Tuesday, February 2, 2010

Time Flies When You're Getting Old

It seems time passes more quickly the older I get. I developed a theory for that. Each year of life that we experience is a smaller and smaller portion of the time we've already lived. For example, the amount of time between my 50th and 51st birthday will be only 0.02 (1/50) or 2% of my life. But way back when I was ten, it took 10% of my life for me to reach my eleventh birthday.

What I experience each year is not 12 months that pass. Instead, I perceive a period of time that's relative to my life. And my life seems to be going by nearly five times faster now as compared to when I was a pre-teen.

But lately, I've decided that the real issue has to do with mindfulness. Time seems to pass more quickly now because we pay less attention to life compared to when we were young. In my own personal experiment, I decided to start meditating in order to strengthen my ability to stay mindful during the course of a day. Sure enough, I had the distinct feeling that I had more time in my day, or rather that I seemed to run out of less time.

So I was intrigued by yesterday's program on All Things Considered called Why Does Time Fly By As You Get Older? "My First Theory" is indeed mentioned in that program, although it is called "Proportional Theory." They don't specifically mention mindfulness on the program (unless I wasn't paying attention) but they did bring up the idea that novelty can make it seem like time runs slower. But they claim that the perception we have of time going slowly when we're young comes about because we have more to remember about those times.

That's rubbish. I distinctly remember days from my youth that seemed to take years to pass by, particularly the days before Christmas and my birthday. In that case, anticipation of a desired event can make time slow down. We have fewer desired events to look forward to. The flip side is truer -- we have more undesired events that we experience with apprehension. In which case it's our attitude that bends time.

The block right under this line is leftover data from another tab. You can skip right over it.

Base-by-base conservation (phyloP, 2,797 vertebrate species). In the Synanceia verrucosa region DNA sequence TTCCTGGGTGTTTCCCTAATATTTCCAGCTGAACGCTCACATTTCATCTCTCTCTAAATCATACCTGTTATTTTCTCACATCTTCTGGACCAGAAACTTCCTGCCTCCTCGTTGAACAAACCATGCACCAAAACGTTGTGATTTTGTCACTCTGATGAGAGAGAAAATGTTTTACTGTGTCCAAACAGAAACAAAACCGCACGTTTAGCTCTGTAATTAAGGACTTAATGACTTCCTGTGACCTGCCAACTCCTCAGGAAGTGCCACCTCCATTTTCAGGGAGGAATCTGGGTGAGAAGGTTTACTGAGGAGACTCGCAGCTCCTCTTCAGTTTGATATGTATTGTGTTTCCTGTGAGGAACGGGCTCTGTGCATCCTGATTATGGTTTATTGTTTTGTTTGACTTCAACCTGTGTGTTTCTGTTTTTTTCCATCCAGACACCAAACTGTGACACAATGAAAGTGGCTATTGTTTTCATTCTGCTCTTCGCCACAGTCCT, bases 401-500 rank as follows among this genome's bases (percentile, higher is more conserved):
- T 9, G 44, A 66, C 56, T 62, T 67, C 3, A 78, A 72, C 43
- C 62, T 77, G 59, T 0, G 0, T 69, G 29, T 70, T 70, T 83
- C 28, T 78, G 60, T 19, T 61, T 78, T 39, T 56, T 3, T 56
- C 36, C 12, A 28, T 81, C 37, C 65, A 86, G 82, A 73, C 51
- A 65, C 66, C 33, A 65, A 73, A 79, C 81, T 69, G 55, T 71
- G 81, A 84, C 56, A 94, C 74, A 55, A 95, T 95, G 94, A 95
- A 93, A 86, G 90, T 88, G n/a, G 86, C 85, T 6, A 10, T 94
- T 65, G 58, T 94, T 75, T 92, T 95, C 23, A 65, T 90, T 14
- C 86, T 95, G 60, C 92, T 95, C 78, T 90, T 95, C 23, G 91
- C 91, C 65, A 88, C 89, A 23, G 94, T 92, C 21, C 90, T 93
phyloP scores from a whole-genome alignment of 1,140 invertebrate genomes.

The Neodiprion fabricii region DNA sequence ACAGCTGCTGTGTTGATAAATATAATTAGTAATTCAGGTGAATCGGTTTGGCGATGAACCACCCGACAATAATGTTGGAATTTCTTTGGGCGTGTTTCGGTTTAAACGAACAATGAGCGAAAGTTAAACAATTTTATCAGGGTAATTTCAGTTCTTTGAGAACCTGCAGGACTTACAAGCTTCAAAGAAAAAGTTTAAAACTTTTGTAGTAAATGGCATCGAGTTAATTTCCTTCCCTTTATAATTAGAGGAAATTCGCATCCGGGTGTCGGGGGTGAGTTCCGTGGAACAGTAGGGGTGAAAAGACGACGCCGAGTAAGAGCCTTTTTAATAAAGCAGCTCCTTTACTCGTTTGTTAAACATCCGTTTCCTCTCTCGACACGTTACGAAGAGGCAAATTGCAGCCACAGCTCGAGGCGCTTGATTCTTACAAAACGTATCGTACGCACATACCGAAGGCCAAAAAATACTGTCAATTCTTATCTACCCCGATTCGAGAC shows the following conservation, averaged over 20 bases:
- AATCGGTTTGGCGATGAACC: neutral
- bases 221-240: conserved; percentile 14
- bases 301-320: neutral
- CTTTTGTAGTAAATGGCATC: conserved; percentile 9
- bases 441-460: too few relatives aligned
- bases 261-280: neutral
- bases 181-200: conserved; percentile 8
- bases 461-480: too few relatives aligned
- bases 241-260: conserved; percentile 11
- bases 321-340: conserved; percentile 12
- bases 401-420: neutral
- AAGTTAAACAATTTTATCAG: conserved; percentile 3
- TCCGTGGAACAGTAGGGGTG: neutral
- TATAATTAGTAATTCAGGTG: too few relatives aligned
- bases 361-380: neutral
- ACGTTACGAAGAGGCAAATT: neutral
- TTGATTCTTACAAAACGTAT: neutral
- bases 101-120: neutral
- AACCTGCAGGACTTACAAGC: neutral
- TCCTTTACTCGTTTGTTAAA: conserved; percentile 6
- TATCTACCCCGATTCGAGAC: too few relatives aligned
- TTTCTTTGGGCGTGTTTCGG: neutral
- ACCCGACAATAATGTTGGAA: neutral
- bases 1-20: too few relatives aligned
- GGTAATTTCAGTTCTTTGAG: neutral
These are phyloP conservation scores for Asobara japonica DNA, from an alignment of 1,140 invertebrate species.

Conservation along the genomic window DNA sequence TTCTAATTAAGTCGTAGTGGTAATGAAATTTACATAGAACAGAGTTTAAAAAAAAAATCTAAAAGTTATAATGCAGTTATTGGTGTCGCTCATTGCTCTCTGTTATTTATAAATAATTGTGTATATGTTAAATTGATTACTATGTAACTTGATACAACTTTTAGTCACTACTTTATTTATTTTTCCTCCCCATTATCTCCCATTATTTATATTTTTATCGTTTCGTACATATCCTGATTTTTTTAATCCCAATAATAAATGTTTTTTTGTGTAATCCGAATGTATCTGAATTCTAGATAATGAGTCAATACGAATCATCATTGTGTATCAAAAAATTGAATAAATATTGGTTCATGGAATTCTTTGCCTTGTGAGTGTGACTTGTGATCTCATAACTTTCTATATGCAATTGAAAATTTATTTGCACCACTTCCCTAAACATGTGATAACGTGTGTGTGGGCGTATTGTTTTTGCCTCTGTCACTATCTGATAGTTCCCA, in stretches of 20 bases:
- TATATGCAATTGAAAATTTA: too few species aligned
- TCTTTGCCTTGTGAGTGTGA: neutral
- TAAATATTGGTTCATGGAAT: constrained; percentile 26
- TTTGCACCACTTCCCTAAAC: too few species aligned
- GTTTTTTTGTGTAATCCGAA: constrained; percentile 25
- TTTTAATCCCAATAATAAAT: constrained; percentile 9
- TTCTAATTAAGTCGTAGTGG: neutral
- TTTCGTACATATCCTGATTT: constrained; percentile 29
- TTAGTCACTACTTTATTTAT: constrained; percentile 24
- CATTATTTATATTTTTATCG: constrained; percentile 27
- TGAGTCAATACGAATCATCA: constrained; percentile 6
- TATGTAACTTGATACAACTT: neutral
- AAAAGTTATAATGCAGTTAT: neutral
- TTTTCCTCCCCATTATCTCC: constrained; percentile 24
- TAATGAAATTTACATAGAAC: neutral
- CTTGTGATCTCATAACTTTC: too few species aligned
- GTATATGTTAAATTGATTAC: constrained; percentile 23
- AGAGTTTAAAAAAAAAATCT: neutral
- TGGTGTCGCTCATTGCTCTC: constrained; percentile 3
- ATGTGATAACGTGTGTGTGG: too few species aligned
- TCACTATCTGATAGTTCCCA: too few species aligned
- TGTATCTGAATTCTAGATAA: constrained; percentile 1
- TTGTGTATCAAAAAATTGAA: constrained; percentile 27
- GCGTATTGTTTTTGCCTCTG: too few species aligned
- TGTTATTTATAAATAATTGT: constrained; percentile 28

What do you think? Listen yourself to hear how scientists explain why time flies as you get old.


Rummuser said...

Square Peg, I have a theory all my own on this phenomenon. Now that I don't have to do many things that I had to do to keep body and soul together and put by something for the older years, I find that there is a great deal more that I would LIKE to do, but not enough time available. This of course means that it appears as though time flies!

Kerry said...

Oh mi gosh you are an engineer. I tried so hard to get the technical theory of the first couple paragraphs--think I got the jist of it, but my head almost blew up in process. I have such respect for such brilliance as I mentioned before I am married to an engineer...excellent balance to this technically, mathematically perplexed brain of mine.

I do get the mindfulness though (thank goodness parts of my brain work) and think its awesome you've made "time" for meditation. Paying attention to life, we actually experience time...

Something I've been aware of since becoming ill and having large spans of time when I can't do much--time seems to slow way down. I think its a bit like being a kid--long spans of unstructured time--making time seem to move along more slowly.

Great post, great food for thought!

Square Peg Guy said...

Hi Rummuser:

That's a great theory. It's kind of like the "boredom factor." It's usually children whom you hear say, "I'm bored. There's nothing to do." But you and I can find so much to do that we'd need more than one lifetime to get to it all!

Thanks for commenting!

Square Peg Guy said...

Hi Kerry:

Sorry I started off the post with such technical detail. I probably drove a lot of people off! But I'm glad you stuck with it, and I'm especially glad that you commented! Thanks so much!